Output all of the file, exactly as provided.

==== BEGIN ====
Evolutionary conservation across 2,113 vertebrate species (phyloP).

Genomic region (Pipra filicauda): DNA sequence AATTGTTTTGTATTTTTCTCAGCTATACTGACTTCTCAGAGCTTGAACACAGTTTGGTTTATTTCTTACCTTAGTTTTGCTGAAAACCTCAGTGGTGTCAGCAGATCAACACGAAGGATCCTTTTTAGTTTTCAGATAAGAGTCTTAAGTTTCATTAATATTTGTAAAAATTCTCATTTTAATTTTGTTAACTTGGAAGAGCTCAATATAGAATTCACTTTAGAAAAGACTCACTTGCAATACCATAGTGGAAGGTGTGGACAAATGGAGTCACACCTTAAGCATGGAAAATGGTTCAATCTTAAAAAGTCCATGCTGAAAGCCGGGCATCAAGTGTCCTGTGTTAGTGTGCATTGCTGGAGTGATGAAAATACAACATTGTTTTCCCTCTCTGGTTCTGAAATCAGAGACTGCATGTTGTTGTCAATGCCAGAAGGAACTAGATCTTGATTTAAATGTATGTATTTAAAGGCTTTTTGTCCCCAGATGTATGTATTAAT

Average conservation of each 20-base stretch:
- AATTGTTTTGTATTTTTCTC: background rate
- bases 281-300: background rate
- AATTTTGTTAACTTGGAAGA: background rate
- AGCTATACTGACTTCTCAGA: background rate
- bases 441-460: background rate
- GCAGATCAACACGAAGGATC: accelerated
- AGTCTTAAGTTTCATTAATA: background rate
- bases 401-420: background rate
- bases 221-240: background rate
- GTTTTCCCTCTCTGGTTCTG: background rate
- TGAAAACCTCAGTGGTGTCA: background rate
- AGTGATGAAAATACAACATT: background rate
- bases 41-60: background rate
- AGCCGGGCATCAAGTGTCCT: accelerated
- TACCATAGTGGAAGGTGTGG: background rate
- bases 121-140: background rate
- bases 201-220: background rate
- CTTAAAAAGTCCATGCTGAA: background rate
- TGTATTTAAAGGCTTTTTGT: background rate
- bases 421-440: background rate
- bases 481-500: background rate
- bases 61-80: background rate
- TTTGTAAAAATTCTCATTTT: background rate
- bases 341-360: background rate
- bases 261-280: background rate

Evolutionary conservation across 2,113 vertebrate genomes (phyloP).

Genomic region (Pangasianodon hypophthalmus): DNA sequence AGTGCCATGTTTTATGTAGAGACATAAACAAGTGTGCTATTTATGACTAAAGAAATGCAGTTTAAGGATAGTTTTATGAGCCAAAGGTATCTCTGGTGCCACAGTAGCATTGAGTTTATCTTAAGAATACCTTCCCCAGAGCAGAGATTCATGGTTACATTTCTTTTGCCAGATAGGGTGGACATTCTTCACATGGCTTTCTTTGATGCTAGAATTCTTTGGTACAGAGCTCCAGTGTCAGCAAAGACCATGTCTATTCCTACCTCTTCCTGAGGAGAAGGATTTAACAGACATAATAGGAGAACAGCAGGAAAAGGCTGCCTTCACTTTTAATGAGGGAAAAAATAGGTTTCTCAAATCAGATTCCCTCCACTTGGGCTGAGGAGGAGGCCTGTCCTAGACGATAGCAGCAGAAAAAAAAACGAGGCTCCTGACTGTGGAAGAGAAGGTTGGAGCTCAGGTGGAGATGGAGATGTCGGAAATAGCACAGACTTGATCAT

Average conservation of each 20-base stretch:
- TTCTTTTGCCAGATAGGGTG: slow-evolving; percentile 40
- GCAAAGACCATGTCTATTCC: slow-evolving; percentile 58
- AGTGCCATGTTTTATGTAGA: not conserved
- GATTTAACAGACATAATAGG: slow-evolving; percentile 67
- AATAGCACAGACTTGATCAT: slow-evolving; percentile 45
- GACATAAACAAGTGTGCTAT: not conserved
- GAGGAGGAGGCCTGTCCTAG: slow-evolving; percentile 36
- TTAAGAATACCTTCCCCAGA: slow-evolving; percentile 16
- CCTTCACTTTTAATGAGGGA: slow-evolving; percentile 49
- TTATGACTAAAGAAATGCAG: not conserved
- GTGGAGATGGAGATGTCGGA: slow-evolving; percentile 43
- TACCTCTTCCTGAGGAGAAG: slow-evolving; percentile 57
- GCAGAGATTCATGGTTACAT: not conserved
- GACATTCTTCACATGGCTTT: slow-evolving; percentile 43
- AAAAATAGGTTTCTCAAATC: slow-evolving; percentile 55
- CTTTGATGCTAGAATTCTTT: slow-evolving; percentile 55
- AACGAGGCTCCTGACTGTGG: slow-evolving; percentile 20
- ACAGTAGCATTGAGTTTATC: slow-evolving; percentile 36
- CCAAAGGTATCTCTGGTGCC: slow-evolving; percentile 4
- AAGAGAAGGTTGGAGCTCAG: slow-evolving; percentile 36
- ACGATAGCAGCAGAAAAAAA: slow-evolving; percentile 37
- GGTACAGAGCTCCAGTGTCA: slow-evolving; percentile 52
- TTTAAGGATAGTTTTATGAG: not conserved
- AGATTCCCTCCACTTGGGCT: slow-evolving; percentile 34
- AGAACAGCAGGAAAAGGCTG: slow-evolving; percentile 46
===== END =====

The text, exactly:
Evolutionary conservation across 2,113 vertebrate species (phyloP).

Genomic region (Pipra filicauda): DNA sequence AATTGTTTTGTATTTTTCTCAGCTATACTGACTTCTCAGAGCTTGAACACAGTTTGGTTTATTTCTTACCTTAGTTTTGCTGAAAACCTCAGTGGTGTCAGCAGATCAACACGAAGGATCCTTTTTAGTTTTCAGATAAGAGTCTTAAGTTTCATTAATATTTGTAAAAATTCTCATTTTAATTTTGTTAACTTGGAAGAGCTCAATATAGAATTCACTTTAGAAAAGACTCACTTGCAATACCATAGTGGAAGGTGTGGACAAATGGAGTCACACCTTAAGCATGGAAAATGGTTCAATCTTAAAAAGTCCATGCTGAAAGCCGGGCATCAAGTGTCCTGTGTTAGTGTGCATTGCTGGAGTGATGAAAATACAACATTGTTTTCCCTCTCTGGTTCTGAAATCAGAGACTGCATGTTGTTGTCAATGCCAGAAGGAACTAGATCTTGATTTAAATGTATGTATTTAAAGGCTTTTTGTCCCCAGATGTATGTATTAAT

Average conservation of each 20-base stretch:
- AATTGTTTTGTATTTTTCTC: background rate
- bases 281-300: background rate
- AATTTTGTTAACTTGGAAGA: background rate
- AGCTATACTGACTTCTCAGA: background rate
- bases 441-460: background rate
- GCAGATCAACACGAAGGATC: accelerated
- AGTCTTAAGTTTCATTAATA: background rate
- bases 401-420: background rate
- bases 221-240: background rate
- GTTTTCCCTCTCTGGTTCTG: background rate
- TGAAAACCTCAGTGGTGTCA: background rate
- AGTGATGAAAATACAACATT: background rate
- bases 41-60: background rate
- AGCCGGGCATCAAGTGTCCT: accelerated
- TACCATAGTGGAAGGTGTGG: background rate
- bases 121-140: background rate
- bases 201-220: background rate
- CTTAAAAAGTCCATGCTGAA: background rate
- TGTATTTAAAGGCTTTTTGT: background rate
- bases 421-440: background rate
- bases 481-500: background rate
- bases 61-80: background rate
- TTTGTAAAAATTCTCATTTT: background rate
- bases 341-360: background rate
- bases 261-280: background rate

Evolutionary conservation across 2,113 vertebrate genomes (phyloP).

Genomic region (Pangasianodon hypophthalmus): DNA sequence AGTGCCATGTTTTATGTAGAGACATAAACAAGTGTGCTATTTATGACTAAAGAAATGCAGTTTAAGGATAGTTTTATGAGCCAAAGGTATCTCTGGTGCCACAGTAGCATTGAGTTTATCTTAAGAATACCTTCCCCAGAGCAGAGATTCATGGTTACATTTCTTTTGCCAGATAGGGTGGACATTCTTCACATGGCTTTCTTTGATGCTAGAATTCTTTGGTACAGAGCTCCAGTGTCAGCAAAGACCATGTCTATTCCTACCTCTTCCTGAGGAGAAGGATTTAACAGACATAATAGGAGAACAGCAGGAAAAGGCTGCCTTCACTTTTAATGAGGGAAAAAATAGGTTTCTCAAATCAGATTCCCTCCACTTGGGCTGAGGAGGAGGCCTGTCCTAGACGATAGCAGCAGAAAAAAAAACGAGGCTCCTGACTGTGGAAGAGAAGGTTGGAGCTCAGGTGGAGATGGAGATGTCGGAAATAGCACAGACTTGATCAT

Average conservation of each 20-base stretch:
- TTCTTTTGCCAGATAGGGTG: slow-evolving; percentile 40
- GCAAAGACCATGTCTATTCC: slow-evolving; percentile 58
- AGTGCCATGTTTTATGTAGA: not conserved
- GATTTAACAGACATAATAGG: slow-evolving; percentile 67
- AATAGCACAGACTTGATCAT: slow-evolving; percentile 45
- GACATAAACAAGTGTGCTAT: not conserved
- GAGGAGGAGGCCTGTCCTAG: slow-evolving; percentile 36
- TTAAGAATACCTTCCCCAGA: slow-evolving; percentile 16
- CCTTCACTTTTAATGAGGGA: slow-evolving; percentile 49
- TTATGACTAAAGAAATGCAG: not conserved
- GTGGAGATGGAGATGTCGGA: slow-evolving; percentile 43
- TACCTCTTCCTGAGGAGAAG: slow-evolving; percentile 57
- GCAGAGATTCATGGTTACAT: not conserved
- GACATTCTTCACATGGCTTT: slow-evolving; percentile 43
- AAAAATAGGTTTCTCAAATC: slow-evolving; percentile 55
- CTTTGATGCTAGAATTCTTT: slow-evolving; percentile 55
- AACGAGGCTCCTGACTGTGG: slow-evolving; percentile 20
- ACAGTAGCATTGAGTTTATC: slow-evolving; percentile 36
- CCAAAGGTATCTCTGGTGCC: slow-evolving; percentile 4
- AAGAGAAGGTTGGAGCTCAG: slow-evolving; percentile 36
- ACGATAGCAGCAGAAAAAAA: slow-evolving; percentile 37
- GGTACAGAGCTCCAGTGTCA: slow-evolving; percentile 52
- TTTAAGGATAGTTTTATGAG: not conserved
- AGATTCCCTCCACTTGGGCT: slow-evolving; percentile 34
- AGAACAGCAGGAAAAGGCTG: slow-evolving; percentile 46